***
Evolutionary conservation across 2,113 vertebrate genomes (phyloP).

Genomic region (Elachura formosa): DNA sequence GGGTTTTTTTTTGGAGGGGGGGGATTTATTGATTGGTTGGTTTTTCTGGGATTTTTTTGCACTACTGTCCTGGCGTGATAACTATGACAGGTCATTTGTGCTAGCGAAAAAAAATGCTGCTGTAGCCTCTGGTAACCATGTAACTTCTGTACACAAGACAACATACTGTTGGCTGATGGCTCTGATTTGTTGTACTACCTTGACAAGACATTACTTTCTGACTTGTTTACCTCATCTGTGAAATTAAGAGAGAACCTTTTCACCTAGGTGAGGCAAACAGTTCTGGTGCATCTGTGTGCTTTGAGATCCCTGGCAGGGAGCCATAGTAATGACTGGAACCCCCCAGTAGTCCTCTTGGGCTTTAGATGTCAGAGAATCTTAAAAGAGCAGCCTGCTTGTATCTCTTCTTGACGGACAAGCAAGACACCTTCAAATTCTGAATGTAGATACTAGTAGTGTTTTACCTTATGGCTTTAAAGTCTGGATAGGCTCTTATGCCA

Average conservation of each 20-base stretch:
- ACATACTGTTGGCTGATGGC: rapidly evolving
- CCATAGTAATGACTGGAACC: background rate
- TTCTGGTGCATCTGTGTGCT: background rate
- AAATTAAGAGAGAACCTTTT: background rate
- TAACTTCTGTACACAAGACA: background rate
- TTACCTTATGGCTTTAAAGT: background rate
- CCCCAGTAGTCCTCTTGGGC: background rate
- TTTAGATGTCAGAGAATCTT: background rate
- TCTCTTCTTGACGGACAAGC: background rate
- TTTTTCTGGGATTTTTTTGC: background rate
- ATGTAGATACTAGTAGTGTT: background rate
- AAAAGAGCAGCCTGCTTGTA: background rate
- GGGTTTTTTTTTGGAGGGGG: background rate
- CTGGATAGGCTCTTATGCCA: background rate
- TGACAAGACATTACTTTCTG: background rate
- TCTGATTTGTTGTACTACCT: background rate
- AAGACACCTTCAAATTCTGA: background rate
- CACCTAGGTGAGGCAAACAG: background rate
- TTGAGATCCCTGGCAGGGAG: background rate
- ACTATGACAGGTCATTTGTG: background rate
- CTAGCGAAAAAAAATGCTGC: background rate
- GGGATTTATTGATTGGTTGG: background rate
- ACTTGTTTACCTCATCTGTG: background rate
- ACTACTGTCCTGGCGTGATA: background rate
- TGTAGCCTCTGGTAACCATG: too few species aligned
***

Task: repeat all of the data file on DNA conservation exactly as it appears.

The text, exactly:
Evolutionary conservation across 2,113 vertebrate genomes (phyloP).

Genomic region (Elachura formosa): DNA sequence GGGTTTTTTTTTGGAGGGGGGGGATTTATTGATTGGTTGGTTTTTCTGGGATTTTTTTGCACTACTGTCCTGGCGTGATAACTATGACAGGTCATTTGTGCTAGCGAAAAAAAATGCTGCTGTAGCCTCTGGTAACCATGTAACTTCTGTACACAAGACAACATACTGTTGGCTGATGGCTCTGATTTGTTGTACTACCTTGACAAGACATTACTTTCTGACTTGTTTACCTCATCTGTGAAATTAAGAGAGAACCTTTTCACCTAGGTGAGGCAAACAGTTCTGGTGCATCTGTGTGCTTTGAGATCCCTGGCAGGGAGCCATAGTAATGACTGGAACCCCCCAGTAGTCCTCTTGGGCTTTAGATGTCAGAGAATCTTAAAAGAGCAGCCTGCTTGTATCTCTTCTTGACGGACAAGCAAGACACCTTCAAATTCTGAATGTAGATACTAGTAGTGTTTTACCTTATGGCTTTAAAGTCTGGATAGGCTCTTATGCCA

Average conservation of each 20-base stretch:
- ACATACTGTTGGCTGATGGC: rapidly evolving
- CCATAGTAATGACTGGAACC: background rate
- TTCTGGTGCATCTGTGTGCT: background rate
- AAATTAAGAGAGAACCTTTT: background rate
- TAACTTCTGTACACAAGACA: background rate
- TTACCTTATGGCTTTAAAGT: background rate
- CCCCAGTAGTCCTCTTGGGC: background rate
- TTTAGATGTCAGAGAATCTT: background rate
- TCTCTTCTTGACGGACAAGC: background rate
- TTTTTCTGGGATTTTTTTGC: background rate
- ATGTAGATACTAGTAGTGTT: background rate
- AAAAGAGCAGCCTGCTTGTA: background rate
- GGGTTTTTTTTTGGAGGGGG: background rate
- CTGGATAGGCTCTTATGCCA: background rate
- TGACAAGACATTACTTTCTG: background rate
- TCTGATTTGTTGTACTACCT: background rate
- AAGACACCTTCAAATTCTGA: background rate
- CACCTAGGTGAGGCAAACAG: background rate
- TTGAGATCCCTGGCAGGGAG: background rate
- ACTATGACAGGTCATTTGTG: background rate
- CTAGCGAAAAAAAATGCTGC: background rate
- GGGATTTATTGATTGGTTGG: background rate
- ACTTGTTTACCTCATCTGTG: background rate
- ACTACTGTCCTGGCGTGATA: background rate
- TGTAGCCTCTGGTAACCATG: too few species aligned